IHRC Discussion Paper Part 9 – Analysis of Human Rights Standards

This is an extract from a discussion paper written by the Irish Human Rights Commission about religious education and human rights. Atheist Ireland is preparing a response to this discussion paper, and we welcome your feedback on it.

Human Rights Standards

47. The Right to Education (Article 42, the Constitution, Article 2 of Protocol 1, ECHR, the Right to Freedom of Thought, Conscience and Religion (Article 44, The Constitution, Article 9, ECHR, Article 18, ICCPR, Article 14, CRC), the Right to Freedom from Discrimination (Article 5, CERD, Article 14, ECHR).

Analysis

48. Ireland effectively has a system of almost entirely denominational primary education. For much of the history of the state this has been a largely unchallenged reality. In this regard almost all national schools in Ireland have a Roman Catholic or Church of Ireland ethos, with just over 2% of schools being inter-denominational or multi- denominational and none that are non-denominational. National schools are largely self governing, subject to compliance with the Education Act 1998, which reinforces the right of individual schools to have their own characteristic spirit and objectives, including a denominational ethos. The Rules for National Schools and the Primary School Curriculum encourage integration of the curriculum and gives sanction for religion to “vivify” the whole day of the school.

49. A very practical issue relates to access to non-denominational schools particularly in rural areas where a child cannot access a non-denominational school but must attend a religious ethos school. For example, what steps must be taken to secure appropriate education where parents wish for no religious instruction for their children in school?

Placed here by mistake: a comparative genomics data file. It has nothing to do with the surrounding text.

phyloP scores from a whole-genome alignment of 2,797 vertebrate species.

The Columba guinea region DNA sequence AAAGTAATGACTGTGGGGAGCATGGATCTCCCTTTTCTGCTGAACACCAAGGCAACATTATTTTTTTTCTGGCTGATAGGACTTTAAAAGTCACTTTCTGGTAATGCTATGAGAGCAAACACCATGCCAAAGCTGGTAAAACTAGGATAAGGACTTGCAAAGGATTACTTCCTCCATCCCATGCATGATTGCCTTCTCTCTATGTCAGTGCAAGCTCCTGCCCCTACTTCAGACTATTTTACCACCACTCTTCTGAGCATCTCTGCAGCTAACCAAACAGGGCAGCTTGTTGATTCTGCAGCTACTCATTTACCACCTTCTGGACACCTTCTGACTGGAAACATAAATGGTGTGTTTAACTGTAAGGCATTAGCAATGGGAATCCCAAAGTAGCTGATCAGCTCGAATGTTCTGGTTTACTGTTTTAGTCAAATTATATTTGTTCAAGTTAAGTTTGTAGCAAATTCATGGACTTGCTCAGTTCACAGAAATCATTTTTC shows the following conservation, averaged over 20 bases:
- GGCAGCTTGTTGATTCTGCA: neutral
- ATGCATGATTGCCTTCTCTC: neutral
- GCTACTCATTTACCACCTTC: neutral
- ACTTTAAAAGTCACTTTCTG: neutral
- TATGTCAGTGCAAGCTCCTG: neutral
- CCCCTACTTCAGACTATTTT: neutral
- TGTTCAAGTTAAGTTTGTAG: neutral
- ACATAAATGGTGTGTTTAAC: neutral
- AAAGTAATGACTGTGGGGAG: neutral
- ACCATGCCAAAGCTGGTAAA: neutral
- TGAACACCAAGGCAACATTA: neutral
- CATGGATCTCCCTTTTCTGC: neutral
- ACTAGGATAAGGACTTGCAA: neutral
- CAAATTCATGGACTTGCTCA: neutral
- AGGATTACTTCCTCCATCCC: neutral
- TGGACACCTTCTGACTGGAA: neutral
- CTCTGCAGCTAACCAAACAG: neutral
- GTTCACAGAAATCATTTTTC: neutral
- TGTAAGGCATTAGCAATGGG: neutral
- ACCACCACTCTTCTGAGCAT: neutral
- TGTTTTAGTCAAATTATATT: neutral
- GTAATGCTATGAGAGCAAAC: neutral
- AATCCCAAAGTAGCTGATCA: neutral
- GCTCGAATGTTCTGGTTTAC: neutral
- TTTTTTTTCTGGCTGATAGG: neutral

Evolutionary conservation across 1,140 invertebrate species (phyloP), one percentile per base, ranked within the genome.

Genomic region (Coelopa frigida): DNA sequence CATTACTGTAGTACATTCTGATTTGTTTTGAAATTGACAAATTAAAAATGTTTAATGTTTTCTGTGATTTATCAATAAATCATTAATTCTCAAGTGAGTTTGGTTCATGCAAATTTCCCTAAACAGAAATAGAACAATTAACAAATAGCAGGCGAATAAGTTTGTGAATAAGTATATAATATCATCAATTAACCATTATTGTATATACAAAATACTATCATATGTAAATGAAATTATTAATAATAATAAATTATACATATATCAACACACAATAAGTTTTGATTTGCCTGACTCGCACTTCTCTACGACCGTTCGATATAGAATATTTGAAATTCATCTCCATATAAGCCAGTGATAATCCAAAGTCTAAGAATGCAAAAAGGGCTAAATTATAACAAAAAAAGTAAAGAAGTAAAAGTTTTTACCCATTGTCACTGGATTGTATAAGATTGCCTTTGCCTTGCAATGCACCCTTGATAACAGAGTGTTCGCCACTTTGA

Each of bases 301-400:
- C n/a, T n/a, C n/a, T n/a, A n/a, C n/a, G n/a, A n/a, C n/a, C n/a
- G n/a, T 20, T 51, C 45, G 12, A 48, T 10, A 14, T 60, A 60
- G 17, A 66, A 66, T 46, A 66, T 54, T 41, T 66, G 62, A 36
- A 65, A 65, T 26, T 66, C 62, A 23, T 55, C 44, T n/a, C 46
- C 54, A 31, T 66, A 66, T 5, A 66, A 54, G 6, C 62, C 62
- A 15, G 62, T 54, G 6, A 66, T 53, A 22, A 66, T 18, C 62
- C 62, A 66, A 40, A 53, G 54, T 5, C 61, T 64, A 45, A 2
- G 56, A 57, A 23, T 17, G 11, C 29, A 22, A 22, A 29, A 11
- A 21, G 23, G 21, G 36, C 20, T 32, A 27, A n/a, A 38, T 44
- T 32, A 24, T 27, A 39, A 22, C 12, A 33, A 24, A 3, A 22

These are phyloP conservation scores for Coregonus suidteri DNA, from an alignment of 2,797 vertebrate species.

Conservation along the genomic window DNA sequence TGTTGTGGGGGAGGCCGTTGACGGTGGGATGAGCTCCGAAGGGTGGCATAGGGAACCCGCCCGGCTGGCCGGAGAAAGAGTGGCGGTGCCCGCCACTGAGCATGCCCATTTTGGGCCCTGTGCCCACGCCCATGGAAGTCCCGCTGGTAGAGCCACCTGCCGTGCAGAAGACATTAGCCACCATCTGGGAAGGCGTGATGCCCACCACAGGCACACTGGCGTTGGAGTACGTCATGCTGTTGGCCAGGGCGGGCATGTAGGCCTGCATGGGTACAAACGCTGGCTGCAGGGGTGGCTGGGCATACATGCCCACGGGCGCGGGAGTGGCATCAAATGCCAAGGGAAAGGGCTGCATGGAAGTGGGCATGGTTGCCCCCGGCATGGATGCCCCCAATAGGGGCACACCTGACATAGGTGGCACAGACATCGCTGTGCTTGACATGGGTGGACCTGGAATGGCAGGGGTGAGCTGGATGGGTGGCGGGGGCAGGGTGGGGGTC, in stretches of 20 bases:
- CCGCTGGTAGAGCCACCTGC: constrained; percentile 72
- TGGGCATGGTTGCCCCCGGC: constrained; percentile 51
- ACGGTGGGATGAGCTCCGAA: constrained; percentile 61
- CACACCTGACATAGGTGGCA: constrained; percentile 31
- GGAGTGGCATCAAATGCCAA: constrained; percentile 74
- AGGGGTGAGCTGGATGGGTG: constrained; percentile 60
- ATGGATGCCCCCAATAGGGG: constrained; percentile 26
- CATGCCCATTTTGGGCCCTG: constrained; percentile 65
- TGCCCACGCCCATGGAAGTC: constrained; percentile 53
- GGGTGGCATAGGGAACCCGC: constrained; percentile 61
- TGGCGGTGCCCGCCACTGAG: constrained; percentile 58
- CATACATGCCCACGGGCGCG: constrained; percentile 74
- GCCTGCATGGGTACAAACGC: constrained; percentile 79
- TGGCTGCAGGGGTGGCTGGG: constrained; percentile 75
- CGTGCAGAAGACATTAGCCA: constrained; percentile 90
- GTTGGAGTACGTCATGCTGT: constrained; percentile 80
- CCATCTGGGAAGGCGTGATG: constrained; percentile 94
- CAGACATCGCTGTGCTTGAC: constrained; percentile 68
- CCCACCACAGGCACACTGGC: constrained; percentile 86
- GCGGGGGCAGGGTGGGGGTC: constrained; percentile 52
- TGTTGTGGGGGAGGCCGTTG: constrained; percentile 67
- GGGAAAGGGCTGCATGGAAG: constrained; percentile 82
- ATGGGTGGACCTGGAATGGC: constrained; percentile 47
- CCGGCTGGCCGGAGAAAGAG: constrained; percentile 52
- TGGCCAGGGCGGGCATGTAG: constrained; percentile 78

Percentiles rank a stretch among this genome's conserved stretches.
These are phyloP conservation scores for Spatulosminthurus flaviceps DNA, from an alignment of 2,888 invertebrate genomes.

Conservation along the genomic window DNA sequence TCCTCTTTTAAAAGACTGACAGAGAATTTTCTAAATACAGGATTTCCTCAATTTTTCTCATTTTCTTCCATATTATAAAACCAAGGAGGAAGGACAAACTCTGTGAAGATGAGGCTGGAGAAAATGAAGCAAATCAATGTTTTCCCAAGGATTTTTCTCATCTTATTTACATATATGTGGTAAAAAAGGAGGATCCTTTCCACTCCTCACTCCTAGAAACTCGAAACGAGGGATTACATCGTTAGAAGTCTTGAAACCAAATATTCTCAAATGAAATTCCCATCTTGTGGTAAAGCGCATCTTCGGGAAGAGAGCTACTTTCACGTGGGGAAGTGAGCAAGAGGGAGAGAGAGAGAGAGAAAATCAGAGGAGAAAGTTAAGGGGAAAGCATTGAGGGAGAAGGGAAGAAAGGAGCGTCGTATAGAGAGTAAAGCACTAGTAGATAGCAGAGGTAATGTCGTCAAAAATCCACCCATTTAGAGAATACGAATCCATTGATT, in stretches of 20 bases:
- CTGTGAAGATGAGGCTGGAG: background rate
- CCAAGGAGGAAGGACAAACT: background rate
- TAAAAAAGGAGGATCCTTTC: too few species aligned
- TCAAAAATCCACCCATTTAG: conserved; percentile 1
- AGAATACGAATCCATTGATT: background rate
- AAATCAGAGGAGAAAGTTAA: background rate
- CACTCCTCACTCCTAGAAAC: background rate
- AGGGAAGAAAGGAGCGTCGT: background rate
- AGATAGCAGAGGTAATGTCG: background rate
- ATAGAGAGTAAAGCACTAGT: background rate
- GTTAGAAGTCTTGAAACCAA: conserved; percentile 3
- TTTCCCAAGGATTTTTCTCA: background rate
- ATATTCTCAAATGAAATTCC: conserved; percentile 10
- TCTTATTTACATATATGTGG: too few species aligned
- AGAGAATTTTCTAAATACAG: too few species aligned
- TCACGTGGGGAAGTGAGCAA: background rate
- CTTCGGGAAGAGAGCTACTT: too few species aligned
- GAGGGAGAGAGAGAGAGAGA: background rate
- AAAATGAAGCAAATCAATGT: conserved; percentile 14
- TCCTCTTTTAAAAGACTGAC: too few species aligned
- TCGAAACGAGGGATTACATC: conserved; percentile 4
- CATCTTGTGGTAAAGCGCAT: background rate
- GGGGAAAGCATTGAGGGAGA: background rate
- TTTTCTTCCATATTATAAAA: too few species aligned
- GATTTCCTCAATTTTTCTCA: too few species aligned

50. While provision is made for the right of parents to withdraw their children from any instruction which conflicts with their own convictions, including religious convictions, it does not appear, in light of the suggestion that religion may informally permeate the school day in denominational schools (to a greater or lesser extent), that this right to withdraw pupils from specific classes will necessarily insulate such pupils from receiving religious education informally during the rest of the school day.

51. The Constitutional protection under Article 42 was not robustly applied in the Campaign to Separate Church and State case. However Hogan and Whyte criticise the approach taken in that case and suggest that Article 42 should be read as a restraint on State action rather than an authorisation for positive action in relation to providing for the religious and moral education of children.

Based on this criticism of Barrington J’s judgment, it is arguable that the statutory protection provided under the Education Act 1998 may not go far enough to vindicate the constitutional rights of parents who do not wish their children to be educated in a religious ethos.

52. The ECtHR has been very clear in stating that the State is the primary duty holder in relation to the right to education and in so far as the State takes on an educational function (in Ireland in the form of funding and setting the curriculum and general educational policy) then it must do so in a manner that ensures that information and knowledge included in the curriculum is conveyed in an objective, critical and pluralistic manner.

The State is expressly forbidden from pursuing an aim of indoctrination that might be considered as not respecting parents’ religious and philosophical convictions.

53. The existing Supreme Court interpretation of Article 42 of the Constitution, the National School Rules, and the integration of the curriculum endorsed by the Primary School Curriculum suggest that Ireland may not be in compliance with the requirements of the Article 1 of Protocol 2 of the ECHR.

54. For similar reasons the State may not be in compliance with its obligations under the ICCPR, the CRC and ICERD, in so far as the statutory option of withdrawing children from religious instruction classes may not be an adequate alternative to parents where

a) this is not an actual or reasonable option in a given school and there is no alternative school in a given catchment area or
b) while a child may be excused from a religious class, religious instruction will still occur in the school contrary to the right to freedom of thought, conscience and religion of the child/ family.

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